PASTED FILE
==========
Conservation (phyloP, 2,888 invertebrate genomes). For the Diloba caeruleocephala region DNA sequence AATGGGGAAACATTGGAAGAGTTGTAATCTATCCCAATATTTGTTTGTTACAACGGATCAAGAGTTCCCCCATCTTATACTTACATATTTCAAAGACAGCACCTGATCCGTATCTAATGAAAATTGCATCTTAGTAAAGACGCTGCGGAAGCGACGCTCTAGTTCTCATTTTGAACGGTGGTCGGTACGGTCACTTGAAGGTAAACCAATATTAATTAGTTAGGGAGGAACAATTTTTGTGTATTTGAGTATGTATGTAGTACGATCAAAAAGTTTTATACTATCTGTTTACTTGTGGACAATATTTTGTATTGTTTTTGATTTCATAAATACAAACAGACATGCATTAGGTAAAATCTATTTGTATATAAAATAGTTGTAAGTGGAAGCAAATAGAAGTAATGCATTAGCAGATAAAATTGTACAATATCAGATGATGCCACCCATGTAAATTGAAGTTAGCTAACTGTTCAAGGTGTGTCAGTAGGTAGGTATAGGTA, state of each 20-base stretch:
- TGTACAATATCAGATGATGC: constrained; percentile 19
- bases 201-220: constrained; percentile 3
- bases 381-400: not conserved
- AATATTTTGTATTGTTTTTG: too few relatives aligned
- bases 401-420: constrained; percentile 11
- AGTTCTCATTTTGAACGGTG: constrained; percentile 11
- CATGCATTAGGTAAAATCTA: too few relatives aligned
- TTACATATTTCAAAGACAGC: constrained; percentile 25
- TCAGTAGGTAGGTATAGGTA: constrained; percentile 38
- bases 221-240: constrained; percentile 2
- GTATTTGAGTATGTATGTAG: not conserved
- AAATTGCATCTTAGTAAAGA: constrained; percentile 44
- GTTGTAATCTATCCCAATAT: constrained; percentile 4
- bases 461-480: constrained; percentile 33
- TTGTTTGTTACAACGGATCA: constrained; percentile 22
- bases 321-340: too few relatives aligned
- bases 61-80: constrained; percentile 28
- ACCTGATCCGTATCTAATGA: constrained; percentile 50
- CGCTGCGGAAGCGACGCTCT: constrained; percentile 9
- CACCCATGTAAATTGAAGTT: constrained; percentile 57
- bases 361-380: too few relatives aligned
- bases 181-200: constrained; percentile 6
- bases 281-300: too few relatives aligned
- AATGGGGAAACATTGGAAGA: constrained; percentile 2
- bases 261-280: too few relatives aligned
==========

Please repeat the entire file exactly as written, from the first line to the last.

Conservation (phyloP, 2,888 invertebrate genomes). For the Diloba caeruleocephala region DNA sequence AATGGGGAAACATTGGAAGAGTTGTAATCTATCCCAATATTTGTTTGTTACAACGGATCAAGAGTTCCCCCATCTTATACTTACATATTTCAAAGACAGCACCTGATCCGTATCTAATGAAAATTGCATCTTAGTAAAGACGCTGCGGAAGCGACGCTCTAGTTCTCATTTTGAACGGTGGTCGGTACGGTCACTTGAAGGTAAACCAATATTAATTAGTTAGGGAGGAACAATTTTTGTGTATTTGAGTATGTATGTAGTACGATCAAAAAGTTTTATACTATCTGTTTACTTGTGGACAATATTTTGTATTGTTTTTGATTTCATAAATACAAACAGACATGCATTAGGTAAAATCTATTTGTATATAAAATAGTTGTAAGTGGAAGCAAATAGAAGTAATGCATTAGCAGATAAAATTGTACAATATCAGATGATGCCACCCATGTAAATTGAAGTTAGCTAACTGTTCAAGGTGTGTCAGTAGGTAGGTATAGGTA, state of each 20-base stretch:
- TGTACAATATCAGATGATGC: constrained; percentile 19
- bases 201-220: constrained; percentile 3
- bases 381-400: not conserved
- AATATTTTGTATTGTTTTTG: too few relatives aligned
- bases 401-420: constrained; percentile 11
- AGTTCTCATTTTGAACGGTG: constrained; percentile 11
- CATGCATTAGGTAAAATCTA: too few relatives aligned
- TTACATATTTCAAAGACAGC: constrained; percentile 25
- TCAGTAGGTAGGTATAGGTA: constrained; percentile 38
- bases 221-240: constrained; percentile 2
- GTATTTGAGTATGTATGTAG: not conserved
- AAATTGCATCTTAGTAAAGA: constrained; percentile 44
- GTTGTAATCTATCCCAATAT: constrained; percentile 4
- bases 461-480: constrained; percentile 33
- TTGTTTGTTACAACGGATCA: constrained; percentile 22
- bases 321-340: too few relatives aligned
- bases 61-80: constrained; percentile 28
- ACCTGATCCGTATCTAATGA: constrained; percentile 50
- CGCTGCGGAAGCGACGCTCT: constrained; percentile 9
- CACCCATGTAAATTGAAGTT: constrained; percentile 57
- bases 361-380: too few relatives aligned
- bases 181-200: constrained; percentile 6
- bases 281-300: too few relatives aligned
- AATGGGGAAACATTGGAAGA: constrained; percentile 2
- bases 261-280: too few relatives aligned